LONDON (Reuters) - Insurers in the European Union must take speedy steps to ensure policies won’t be disrupted if Britain leaves the EU without a trade deal in March 2019, the bloc’s insurance regulator said on Thursday.
The European Insurance and Occupational Pensions Authority (EIOPA) said insurers should make “sufficient and timely” preparation to ensure continuity of service after Brexit.
Contingency plans should be realistic and consider all eventualities, including no political agreement between Britain and the EU over their future relations, EIOPA said in a statement.
“I call on all insurance undertakings and national supervisors to plan effectively and take the necessary steps in good time to ensure that policyholders and beneficiaries are not exposed to unnecessary uncertainty regarding the status of their contracts,” EIOPA Chairman Gabriel Bernardino said.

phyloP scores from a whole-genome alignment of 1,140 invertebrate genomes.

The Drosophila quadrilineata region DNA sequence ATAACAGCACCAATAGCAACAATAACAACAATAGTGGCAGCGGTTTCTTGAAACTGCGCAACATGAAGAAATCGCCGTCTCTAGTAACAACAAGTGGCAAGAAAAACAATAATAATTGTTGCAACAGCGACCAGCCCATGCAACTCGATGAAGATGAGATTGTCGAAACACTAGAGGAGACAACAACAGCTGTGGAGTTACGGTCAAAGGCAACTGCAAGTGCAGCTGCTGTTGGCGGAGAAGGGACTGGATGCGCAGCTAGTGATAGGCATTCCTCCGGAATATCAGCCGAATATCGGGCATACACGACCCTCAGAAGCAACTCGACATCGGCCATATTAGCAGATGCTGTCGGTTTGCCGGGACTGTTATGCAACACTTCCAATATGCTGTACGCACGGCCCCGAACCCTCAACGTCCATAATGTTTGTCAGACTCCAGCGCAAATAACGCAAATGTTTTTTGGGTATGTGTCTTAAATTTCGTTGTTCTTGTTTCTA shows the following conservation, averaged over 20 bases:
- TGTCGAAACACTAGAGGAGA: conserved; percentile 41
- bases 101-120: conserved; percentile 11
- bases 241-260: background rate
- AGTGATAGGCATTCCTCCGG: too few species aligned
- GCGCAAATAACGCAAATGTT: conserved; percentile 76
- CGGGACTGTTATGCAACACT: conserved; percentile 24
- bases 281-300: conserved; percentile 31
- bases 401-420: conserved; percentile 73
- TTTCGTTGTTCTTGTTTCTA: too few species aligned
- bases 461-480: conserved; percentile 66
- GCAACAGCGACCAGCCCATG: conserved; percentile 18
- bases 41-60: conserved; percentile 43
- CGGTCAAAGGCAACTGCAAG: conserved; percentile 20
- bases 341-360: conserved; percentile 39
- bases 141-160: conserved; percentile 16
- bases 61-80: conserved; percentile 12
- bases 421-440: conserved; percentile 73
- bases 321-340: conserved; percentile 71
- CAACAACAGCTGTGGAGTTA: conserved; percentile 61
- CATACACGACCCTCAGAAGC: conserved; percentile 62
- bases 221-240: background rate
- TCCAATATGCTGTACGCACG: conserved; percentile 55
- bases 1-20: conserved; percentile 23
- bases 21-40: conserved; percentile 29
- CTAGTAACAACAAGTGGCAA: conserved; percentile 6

“To facilitate cooperation and the exchange of information EIOPA established a high-level cooperation platform for supervisory authorities on Brexit-related topics.”
Without taking action before Brexit, insurers may not be able to pay out on policies.
The Bank of England said last month that British and EU legislation would be needed to preserve continuity of existing cross-border insurance contracts, otherwise six million British and 30 million European Economic Area policyholders could be affected.
Britain’s finance ministry said on Wednesday the British government will legislate, if necessary, to ensure that contractual obligations, such as insurance contracts, can continue to be met after Brexit.
EIOPA said steps could include transferring contracts from Britain to EU hubs.
Many insurers that use London as a base to serve the EU market have announced plans to open hubs inside the bloc.
Aviva (AV.L) is converting its Irish branch into a regulated subsidiary, and Lloyd’s of London insurance market has chosen Brussels for its EU base.
Reporting by Huw Jones; Editing by Greg Mahlich